Bargain-hunting travelers have made frequent-flyer programs one of the airlines' most successful promotional ploys in recent years, and the prizes keep getting bigger and better.
The name of the game varies from carrier to carrier, but its purpose remains the same: to entice customers from competitors and build consumer loyalty by giving away prizes. Any passenger can play -- and millions do.
The idea is that passengers are given mileage credits based on the number of miles flown and on the number of trip segments completed in various classes, according to the rules of the particular airline. Extra miles also may be awarded. Mileage totals are regularly updated in the airlines' computers.
Prizes vary from program to program, but specific totals of miles in the thousands can qualify passengers for upgrades (such as from coach to first class -- without charge or at a discount), free flights in this country and abroad, free accommodations around the world, free rental cars or upgrades and free cruises.
A number of U.S. carriers also have agreements with each other, various foreign airlines, hotel chains and rental-car companies, under which frequent flyers can earn additional mileage credits by flying those partner carriers and patronizing participating hotels and rental-car firms.
Among major prizes currently offered: A free 10-day Holland America cruise/tour to Alaska for two plus two free connecting round trips, any class, on United Airlines -- for 300,000 miles in United's "Mileage Plus" program. Two free first-class round-trip tickets on Pan Am between North America and selected destinations in Africa, South America and Asia, including free coach travel on American Airlines (as available) to and from the North American gateway city, seven consecutive days free rental of a full-size car and 35 percent off the room rate at certain participating hotels -- for 175,000 miles with American's "AAdvantage Program." Two free first-class round-trip tickets on Continental Airlines to the Pacific, including one week's free rental of a full-size car on the U.S. mainland or in Hawaii and four free consecutive nights at any Marriott hotel or resort worldwide -- for 150,000 miles in Continental's "TravelBank."
Every major U.S. airline has a frequent-flyer program. Application forms can be picked up from any airline office; some lines give new members a few thousand free miles just to open their accounts. Membership is free except for Pan Am ($25), Continental ($25) and Air Canada ($20). But Air Canada says it often waives the one-time fee for U.S. members, and both Pan Am and Continental increase the number of free miles as an added incentive when you sign up. (The airlines say fees help defray administrative costs of the programs and also help discourage infrequent flyers whose accounts might remain inactive.)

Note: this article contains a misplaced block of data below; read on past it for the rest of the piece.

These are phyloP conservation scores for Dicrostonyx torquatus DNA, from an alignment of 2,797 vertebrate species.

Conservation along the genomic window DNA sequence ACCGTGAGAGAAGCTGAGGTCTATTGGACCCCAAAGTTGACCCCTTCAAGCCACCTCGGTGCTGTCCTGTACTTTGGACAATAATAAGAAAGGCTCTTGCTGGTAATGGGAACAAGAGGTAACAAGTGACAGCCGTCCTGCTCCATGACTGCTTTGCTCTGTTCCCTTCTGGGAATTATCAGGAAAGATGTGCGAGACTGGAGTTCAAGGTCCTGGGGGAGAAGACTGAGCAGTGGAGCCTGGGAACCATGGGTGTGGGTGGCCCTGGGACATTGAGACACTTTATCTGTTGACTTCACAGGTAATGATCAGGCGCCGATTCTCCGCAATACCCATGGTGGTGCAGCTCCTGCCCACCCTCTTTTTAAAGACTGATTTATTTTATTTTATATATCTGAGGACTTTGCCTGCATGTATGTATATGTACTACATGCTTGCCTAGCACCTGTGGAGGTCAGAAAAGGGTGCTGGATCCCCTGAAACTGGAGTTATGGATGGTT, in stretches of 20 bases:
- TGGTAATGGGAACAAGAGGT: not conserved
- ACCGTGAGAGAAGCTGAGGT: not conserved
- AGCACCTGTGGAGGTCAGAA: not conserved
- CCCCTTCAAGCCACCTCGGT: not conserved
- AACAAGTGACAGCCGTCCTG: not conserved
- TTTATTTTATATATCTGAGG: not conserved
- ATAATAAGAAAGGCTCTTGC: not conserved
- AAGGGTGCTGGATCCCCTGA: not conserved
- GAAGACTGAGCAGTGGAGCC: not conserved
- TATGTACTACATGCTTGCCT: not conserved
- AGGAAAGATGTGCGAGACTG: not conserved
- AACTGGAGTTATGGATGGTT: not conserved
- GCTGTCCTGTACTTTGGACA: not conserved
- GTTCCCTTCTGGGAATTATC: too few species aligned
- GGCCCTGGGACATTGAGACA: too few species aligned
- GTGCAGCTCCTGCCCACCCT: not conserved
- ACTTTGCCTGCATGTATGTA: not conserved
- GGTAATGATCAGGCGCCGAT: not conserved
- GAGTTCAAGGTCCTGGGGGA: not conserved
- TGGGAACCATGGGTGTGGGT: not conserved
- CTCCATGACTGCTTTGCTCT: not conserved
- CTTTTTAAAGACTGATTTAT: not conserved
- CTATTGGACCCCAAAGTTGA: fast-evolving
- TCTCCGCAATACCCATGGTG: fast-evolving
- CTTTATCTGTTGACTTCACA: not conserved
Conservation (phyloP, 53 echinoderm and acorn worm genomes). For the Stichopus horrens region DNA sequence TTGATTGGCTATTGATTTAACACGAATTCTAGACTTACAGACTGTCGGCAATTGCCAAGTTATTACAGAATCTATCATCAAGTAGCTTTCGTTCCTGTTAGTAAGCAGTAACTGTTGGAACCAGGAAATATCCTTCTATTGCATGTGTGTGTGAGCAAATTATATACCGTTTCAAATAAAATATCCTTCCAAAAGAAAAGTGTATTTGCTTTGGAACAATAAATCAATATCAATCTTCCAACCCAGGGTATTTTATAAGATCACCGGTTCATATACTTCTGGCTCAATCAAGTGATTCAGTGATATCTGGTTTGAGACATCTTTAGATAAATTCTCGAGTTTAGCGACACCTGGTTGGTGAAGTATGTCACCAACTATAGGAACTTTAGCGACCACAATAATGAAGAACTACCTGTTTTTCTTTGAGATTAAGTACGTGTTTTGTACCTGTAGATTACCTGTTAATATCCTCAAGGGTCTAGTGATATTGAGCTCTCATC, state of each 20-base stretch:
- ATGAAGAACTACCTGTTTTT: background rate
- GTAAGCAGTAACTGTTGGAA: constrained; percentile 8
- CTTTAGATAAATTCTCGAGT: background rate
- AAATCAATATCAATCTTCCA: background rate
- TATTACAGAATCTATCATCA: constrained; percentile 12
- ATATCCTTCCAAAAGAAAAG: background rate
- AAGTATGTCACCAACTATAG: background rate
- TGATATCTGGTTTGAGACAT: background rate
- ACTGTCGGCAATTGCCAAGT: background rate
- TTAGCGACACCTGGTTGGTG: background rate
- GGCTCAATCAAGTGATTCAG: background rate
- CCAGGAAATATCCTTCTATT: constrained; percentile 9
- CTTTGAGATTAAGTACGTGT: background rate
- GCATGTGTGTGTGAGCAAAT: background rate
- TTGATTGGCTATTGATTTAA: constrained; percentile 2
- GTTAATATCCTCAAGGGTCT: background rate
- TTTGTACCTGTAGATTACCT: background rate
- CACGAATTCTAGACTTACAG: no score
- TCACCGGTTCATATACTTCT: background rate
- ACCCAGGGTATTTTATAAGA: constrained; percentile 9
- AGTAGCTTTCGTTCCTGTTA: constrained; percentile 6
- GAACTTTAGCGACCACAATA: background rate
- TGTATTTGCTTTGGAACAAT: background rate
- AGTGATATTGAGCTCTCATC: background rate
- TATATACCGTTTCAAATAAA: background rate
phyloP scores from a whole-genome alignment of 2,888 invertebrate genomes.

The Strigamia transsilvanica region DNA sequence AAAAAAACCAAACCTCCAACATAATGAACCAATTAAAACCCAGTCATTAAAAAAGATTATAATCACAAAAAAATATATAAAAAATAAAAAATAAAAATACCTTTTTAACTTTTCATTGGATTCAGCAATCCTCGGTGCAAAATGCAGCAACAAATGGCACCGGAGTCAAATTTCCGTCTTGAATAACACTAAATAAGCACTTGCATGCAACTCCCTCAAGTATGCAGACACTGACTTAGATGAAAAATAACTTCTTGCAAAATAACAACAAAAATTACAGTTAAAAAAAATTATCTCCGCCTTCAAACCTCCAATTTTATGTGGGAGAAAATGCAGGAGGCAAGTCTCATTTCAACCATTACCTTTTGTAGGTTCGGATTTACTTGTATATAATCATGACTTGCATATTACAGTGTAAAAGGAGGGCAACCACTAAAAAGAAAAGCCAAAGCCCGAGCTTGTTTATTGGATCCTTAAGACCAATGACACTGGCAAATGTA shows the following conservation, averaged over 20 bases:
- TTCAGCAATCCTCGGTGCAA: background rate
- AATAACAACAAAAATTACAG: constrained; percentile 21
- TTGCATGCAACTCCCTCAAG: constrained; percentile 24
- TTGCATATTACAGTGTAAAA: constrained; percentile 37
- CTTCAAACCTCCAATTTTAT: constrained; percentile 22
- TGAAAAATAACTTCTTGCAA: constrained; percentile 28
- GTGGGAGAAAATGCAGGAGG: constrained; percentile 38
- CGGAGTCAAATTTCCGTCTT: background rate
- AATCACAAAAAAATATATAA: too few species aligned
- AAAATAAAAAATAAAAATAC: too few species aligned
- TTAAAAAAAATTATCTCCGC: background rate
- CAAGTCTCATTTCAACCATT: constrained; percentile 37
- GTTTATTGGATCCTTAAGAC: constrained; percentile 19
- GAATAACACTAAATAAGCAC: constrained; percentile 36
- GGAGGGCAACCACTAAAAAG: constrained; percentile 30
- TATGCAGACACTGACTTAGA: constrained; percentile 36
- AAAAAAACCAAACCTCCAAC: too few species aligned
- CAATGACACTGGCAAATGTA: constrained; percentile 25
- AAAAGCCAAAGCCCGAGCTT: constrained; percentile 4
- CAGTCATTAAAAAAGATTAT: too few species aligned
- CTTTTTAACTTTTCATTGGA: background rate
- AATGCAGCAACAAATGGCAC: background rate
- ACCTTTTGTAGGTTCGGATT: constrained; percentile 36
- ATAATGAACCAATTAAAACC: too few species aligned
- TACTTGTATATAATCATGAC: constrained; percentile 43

American Airlines introduced the concept in 1981 with its "AAdvantage Program." Today you can choose from Pan Am's "WorldPass," TWA's "Frequent Flight Bonus," Delta's "Frequent Flyer Automated Mileage Program" and similar programs operated by other domestic carriers.
Some foreign carriers have plans that operate independently of U.S. carriers -- such as Air India's "Frequent Traveler Plan" and El Al's "Matmid." On a number of other foreign airlines, passengers can accrue mileage toward domestic airlines' programs when departures for overseas are made from certain U.S. gateway cities. For example, you can add mileage to your United "Mileage Plus" account by flying Air France, SAS, Lufthansa or Alitalia.
Although frequent-flyer bonuses have proven most valuable to those traveling on business -- the airlines' best clients -- even travelers who fly less frequently and primarily for pleasure can benefit. Often upgrades can be earned with only a few thousand miles.
Travelers are continuing to play the game and claim their awards despite frequent complaints that some lines have been slow to give proper mileage credit. According to various carriers, mileage is credited anywhere from three days to a few weeks after proper documentation is received from the member. One airline indicated that some complaints about long delays may have been caused by the line's lack of computerized records when its program was first started.
With most major U.S. carriers offering long lists of prizes worth hundreds of dollars, the Internal Revenue Service has been prompted to consider taxing the free flights and other awards as fringe benefits.
The IRS held public hearings last March as it sought comments from airlines, travel agents, employers and others about problems that might arise if frequent-flyer benefits were required to be reported and taxed. Major considerations include how such bonuses would be valued, whether they should be treated as wages subject to withholding and how the tax would be withheld.
Regulations are now being drafted, but an IRS spokesman said last week it was not possible to predict how long the process would take, nor what form those regulations might take. More public comments may be requested before final rules are issued, he said.
At the same time, some corporations have been formulating policies stating that any bonus awards to employes that result from business flights paid for by the firm should be considered the property of the employer. One corporate concern is that if some employes favor one carrier simply to acquire more points, the preference may cost the company more money.